Betsy Brown

Betsy Brown is a teacher and writer in New York City. She has a B.A. in Media, Culture, and the Arts from The King's College and is working on her M.F.A. in Creative Nonfiction through Seattle Pacific University.

To Die is Gain

In school today I taught my students
why leaves change in the fall.
The book I read to them says
the green drains out,
revealing the other colors;
the reds, yellows, and oranges
were in the leaf all along.
And so the leaf does not gain something
in order to be red, it loses something,
like the statue hiding inside
the block of marble.
Maybe I should shrink,
shedding skin, snake-like,
refined, dross-less.
Maybe I should stop wanting
to be so big,
because at my best,
half of me—the green, the chlorophyll, the envy,
will be gone.


I want to meet the man who twisted the curves into wrought iron fences.

Sit me sown with that sandy soul who pulled the big bricks into pyramids,

the woman who wove the tapestries in the Cloisters.

I want to wear an architect on my sleeve

who beats and builds ever so soundly

and I can take him out at any moment

and ask him questions.


Why do men no longer build cathedrals?

When I lean on my brick and siding Ohio home I feel no flying buttresses.

The men who molded great buildings with their fingertips

lay now,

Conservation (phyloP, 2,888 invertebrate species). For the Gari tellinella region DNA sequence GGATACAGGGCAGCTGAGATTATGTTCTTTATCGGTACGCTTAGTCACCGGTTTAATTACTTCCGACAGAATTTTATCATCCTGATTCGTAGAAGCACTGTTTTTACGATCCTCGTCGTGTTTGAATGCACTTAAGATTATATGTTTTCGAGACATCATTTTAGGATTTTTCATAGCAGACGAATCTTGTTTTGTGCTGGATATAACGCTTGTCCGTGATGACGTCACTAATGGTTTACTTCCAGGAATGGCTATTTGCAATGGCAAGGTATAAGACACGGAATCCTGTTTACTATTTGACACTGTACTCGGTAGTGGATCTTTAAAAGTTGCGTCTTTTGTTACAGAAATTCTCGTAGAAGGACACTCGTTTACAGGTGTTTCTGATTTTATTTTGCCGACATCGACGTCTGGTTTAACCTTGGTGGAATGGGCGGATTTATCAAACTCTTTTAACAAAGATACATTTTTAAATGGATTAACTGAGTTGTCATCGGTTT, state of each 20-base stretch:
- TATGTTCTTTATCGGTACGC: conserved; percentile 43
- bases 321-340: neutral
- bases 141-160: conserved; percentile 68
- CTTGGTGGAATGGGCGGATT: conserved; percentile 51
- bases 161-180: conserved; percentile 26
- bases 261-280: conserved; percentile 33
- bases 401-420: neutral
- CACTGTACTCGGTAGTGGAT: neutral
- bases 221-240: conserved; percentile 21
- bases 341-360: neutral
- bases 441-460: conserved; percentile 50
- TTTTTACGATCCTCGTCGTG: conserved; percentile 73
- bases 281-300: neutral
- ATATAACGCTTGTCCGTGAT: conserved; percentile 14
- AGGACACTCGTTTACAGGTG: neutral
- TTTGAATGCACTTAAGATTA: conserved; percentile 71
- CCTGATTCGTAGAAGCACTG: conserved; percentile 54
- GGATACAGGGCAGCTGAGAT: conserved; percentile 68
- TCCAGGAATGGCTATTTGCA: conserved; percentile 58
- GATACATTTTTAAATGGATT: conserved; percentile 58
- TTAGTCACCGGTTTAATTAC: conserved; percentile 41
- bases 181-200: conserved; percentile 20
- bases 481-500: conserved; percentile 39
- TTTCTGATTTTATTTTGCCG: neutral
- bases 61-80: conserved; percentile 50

and feed the vines that crawl up their walls.

I want to bless their big decomposing fingers.


When I walk New York’s West Side I cup my hands over old apartment buildings

and read their rocks like braille.

The gargoyles and Roman numerals speak secrets to my fingers.

When I run my little finger along stained glass I know that

creaking floors crack jokes

and rusty screen doors ramble sometimes

about those who walked through their doors

for a hundred years.


Give me marble and a thousand days to cut it,

and domed ceilings like upside-down sailing ships,

and old Victorian doorways marked with the heights of growing children.


Marry me to a carpenter,

give me even five minutes of dialog with a stonecutter,

because even Christ and Socrates carved creations to hold me.

To a Manager at a Kampala Guest House

Dear Charlotte,


You hang up our clothes on the trees to dry

after washing each piece by hand.


Sometimes I wonder if you sleep,

when you serve us papayas and tea in the morning

and we ask, “how was your sleep?”

and you say, “very short.”


I’ve only known a few women like you–

more concerned about making our beds than sleeping in your own.

You serve us Novida pineapple soda and chicken and chips with your strong shoulders and say,

“you look smart,”

which means I look nice,

maybe beautiful.


I think you look smart, Charlotte,

with your long purple dress and sandals and strong brown jaw,

sweeping the porch to the sound of Cher–

you bring us water when the pipes don’t work,

and sometimes at night you join our mzungu parties

to laugh and decipher our American accents.

I like to make you laugh–

it makes me believe that humor can hop across continents.


And so you hang up my skirt on the trees to dry

as I fall asleep with the fan on,

trying to memorize the grace of your dance steps.